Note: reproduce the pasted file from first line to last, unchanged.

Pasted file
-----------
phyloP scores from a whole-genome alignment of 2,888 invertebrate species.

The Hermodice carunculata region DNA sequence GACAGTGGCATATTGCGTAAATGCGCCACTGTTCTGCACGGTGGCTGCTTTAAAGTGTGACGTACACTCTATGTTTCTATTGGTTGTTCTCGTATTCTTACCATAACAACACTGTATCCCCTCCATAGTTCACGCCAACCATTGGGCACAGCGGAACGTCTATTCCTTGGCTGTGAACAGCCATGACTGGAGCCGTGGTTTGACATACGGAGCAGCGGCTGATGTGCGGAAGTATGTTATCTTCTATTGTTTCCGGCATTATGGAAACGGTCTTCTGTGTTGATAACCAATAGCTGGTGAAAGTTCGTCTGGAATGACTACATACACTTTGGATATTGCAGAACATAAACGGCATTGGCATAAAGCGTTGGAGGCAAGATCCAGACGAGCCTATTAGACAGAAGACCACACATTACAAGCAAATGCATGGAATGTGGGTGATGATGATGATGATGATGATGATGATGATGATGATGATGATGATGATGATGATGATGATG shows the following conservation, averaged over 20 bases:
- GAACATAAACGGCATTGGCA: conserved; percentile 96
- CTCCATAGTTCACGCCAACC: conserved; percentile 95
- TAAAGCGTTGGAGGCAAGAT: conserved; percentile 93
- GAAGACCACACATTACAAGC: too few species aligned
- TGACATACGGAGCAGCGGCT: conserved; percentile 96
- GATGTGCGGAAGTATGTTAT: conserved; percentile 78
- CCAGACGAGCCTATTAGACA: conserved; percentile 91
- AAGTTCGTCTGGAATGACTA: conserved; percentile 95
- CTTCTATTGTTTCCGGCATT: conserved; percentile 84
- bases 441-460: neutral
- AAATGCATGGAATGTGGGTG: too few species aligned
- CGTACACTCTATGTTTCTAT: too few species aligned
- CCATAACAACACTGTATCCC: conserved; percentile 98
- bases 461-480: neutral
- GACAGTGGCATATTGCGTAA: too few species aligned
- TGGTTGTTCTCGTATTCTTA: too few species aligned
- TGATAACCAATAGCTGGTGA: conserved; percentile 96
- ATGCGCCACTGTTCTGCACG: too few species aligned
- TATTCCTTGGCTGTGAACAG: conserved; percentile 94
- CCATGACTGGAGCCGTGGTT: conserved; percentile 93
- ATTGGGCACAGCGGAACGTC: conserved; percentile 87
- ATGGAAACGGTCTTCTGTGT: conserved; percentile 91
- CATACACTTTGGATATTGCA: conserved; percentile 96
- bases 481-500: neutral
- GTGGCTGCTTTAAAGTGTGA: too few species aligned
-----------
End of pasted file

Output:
phyloP scores from a whole-genome alignment of 2,888 invertebrate species.

The Hermodice carunculata region DNA sequence GACAGTGGCATATTGCGTAAATGCGCCACTGTTCTGCACGGTGGCTGCTTTAAAGTGTGACGTACACTCTATGTTTCTATTGGTTGTTCTCGTATTCTTACCATAACAACACTGTATCCCCTCCATAGTTCACGCCAACCATTGGGCACAGCGGAACGTCTATTCCTTGGCTGTGAACAGCCATGACTGGAGCCGTGGTTTGACATACGGAGCAGCGGCTGATGTGCGGAAGTATGTTATCTTCTATTGTTTCCGGCATTATGGAAACGGTCTTCTGTGTTGATAACCAATAGCTGGTGAAAGTTCGTCTGGAATGACTACATACACTTTGGATATTGCAGAACATAAACGGCATTGGCATAAAGCGTTGGAGGCAAGATCCAGACGAGCCTATTAGACAGAAGACCACACATTACAAGCAAATGCATGGAATGTGGGTGATGATGATGATGATGATGATGATGATGATGATGATGATGATGATGATGATGATGATGATG shows the following conservation, averaged over 20 bases:
- GAACATAAACGGCATTGGCA: conserved; percentile 96
- CTCCATAGTTCACGCCAACC: conserved; percentile 95
- TAAAGCGTTGGAGGCAAGAT: conserved; percentile 93
- GAAGACCACACATTACAAGC: too few species aligned
- TGACATACGGAGCAGCGGCT: conserved; percentile 96
- GATGTGCGGAAGTATGTTAT: conserved; percentile 78
- CCAGACGAGCCTATTAGACA: conserved; percentile 91
- AAGTTCGTCTGGAATGACTA: conserved; percentile 95
- CTTCTATTGTTTCCGGCATT: conserved; percentile 84
- bases 441-460: neutral
- AAATGCATGGAATGTGGGTG: too few species aligned
- CGTACACTCTATGTTTCTAT: too few species aligned
- CCATAACAACACTGTATCCC: conserved; percentile 98
- bases 461-480: neutral
- GACAGTGGCATATTGCGTAA: too few species aligned
- TGGTTGTTCTCGTATTCTTA: too few species aligned
- TGATAACCAATAGCTGGTGA: conserved; percentile 96
- ATGCGCCACTGTTCTGCACG: too few species aligned
- TATTCCTTGGCTGTGAACAG: conserved; percentile 94
- CCATGACTGGAGCCGTGGTT: conserved; percentile 93
- ATTGGGCACAGCGGAACGTC: conserved; percentile 87
- ATGGAAACGGTCTTCTGTGT: conserved; percentile 91
- CATACACTTTGGATATTGCA: conserved; percentile 96
- bases 481-500: neutral
- GTGGCTGCTTTAAAGTGTGA: too few species aligned